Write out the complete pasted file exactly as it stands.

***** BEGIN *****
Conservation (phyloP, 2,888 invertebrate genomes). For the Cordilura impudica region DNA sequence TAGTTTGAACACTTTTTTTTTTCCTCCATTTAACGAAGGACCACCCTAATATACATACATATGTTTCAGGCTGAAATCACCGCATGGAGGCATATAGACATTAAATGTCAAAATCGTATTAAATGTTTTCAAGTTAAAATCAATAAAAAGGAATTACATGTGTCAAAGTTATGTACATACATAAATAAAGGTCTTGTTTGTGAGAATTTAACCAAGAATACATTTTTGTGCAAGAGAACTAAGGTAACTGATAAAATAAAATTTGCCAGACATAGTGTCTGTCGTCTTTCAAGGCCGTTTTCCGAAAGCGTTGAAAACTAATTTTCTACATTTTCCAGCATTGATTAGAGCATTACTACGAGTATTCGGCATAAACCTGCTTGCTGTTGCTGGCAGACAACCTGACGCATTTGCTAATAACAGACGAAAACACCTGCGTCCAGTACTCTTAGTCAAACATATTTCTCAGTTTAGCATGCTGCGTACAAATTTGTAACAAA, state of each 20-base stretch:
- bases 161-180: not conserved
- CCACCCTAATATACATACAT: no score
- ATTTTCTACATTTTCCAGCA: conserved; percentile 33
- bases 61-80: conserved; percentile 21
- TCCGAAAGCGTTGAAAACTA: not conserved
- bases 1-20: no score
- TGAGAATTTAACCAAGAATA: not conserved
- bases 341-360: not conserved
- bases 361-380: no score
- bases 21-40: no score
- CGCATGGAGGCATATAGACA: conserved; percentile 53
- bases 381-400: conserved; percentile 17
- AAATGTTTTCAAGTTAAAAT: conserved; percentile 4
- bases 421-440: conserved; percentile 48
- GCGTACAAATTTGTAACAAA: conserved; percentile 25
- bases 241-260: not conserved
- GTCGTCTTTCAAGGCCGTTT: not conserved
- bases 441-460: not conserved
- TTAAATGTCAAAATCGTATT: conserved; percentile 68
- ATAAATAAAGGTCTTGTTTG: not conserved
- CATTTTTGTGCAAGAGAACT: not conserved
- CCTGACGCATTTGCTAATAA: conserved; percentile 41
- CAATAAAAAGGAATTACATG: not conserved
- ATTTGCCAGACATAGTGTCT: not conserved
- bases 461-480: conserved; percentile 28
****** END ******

Conservation (phyloP, 2,888 invertebrate genomes). For the Cordilura impudica region DNA sequence TAGTTTGAACACTTTTTTTTTTCCTCCATTTAACGAAGGACCACCCTAATATACATACATATGTTTCAGGCTGAAATCACCGCATGGAGGCATATAGACATTAAATGTCAAAATCGTATTAAATGTTTTCAAGTTAAAATCAATAAAAAGGAATTACATGTGTCAAAGTTATGTACATACATAAATAAAGGTCTTGTTTGTGAGAATTTAACCAAGAATACATTTTTGTGCAAGAGAACTAAGGTAACTGATAAAATAAAATTTGCCAGACATAGTGTCTGTCGTCTTTCAAGGCCGTTTTCCGAAAGCGTTGAAAACTAATTTTCTACATTTTCCAGCATTGATTAGAGCATTACTACGAGTATTCGGCATAAACCTGCTTGCTGTTGCTGGCAGACAACCTGACGCATTTGCTAATAACAGACGAAAACACCTGCGTCCAGTACTCTTAGTCAAACATATTTCTCAGTTTAGCATGCTGCGTACAAATTTGTAACAAA, state of each 20-base stretch:
- bases 161-180: not conserved
- CCACCCTAATATACATACAT: no score
- ATTTTCTACATTTTCCAGCA: conserved; percentile 33
- bases 61-80: conserved; percentile 21
- TCCGAAAGCGTTGAAAACTA: not conserved
- bases 1-20: no score
- TGAGAATTTAACCAAGAATA: not conserved
- bases 341-360: not conserved
- bases 361-380: no score
- bases 21-40: no score
- CGCATGGAGGCATATAGACA: conserved; percentile 53
- bases 381-400: conserved; percentile 17
- AAATGTTTTCAAGTTAAAAT: conserved; percentile 4
- bases 421-440: conserved; percentile 48
- GCGTACAAATTTGTAACAAA: conserved; percentile 25
- bases 241-260: not conserved
- GTCGTCTTTCAAGGCCGTTT: not conserved
- bases 441-460: not conserved
- TTAAATGTCAAAATCGTATT: conserved; percentile 68
- ATAAATAAAGGTCTTGTTTG: not conserved
- CATTTTTGTGCAAGAGAACT: not conserved
- CCTGACGCATTTGCTAATAA: conserved; percentile 41
- CAATAAAAAGGAATTACATG: not conserved
- ATTTGCCAGACATAGTGTCT: not conserved
- bases 461-480: conserved; percentile 28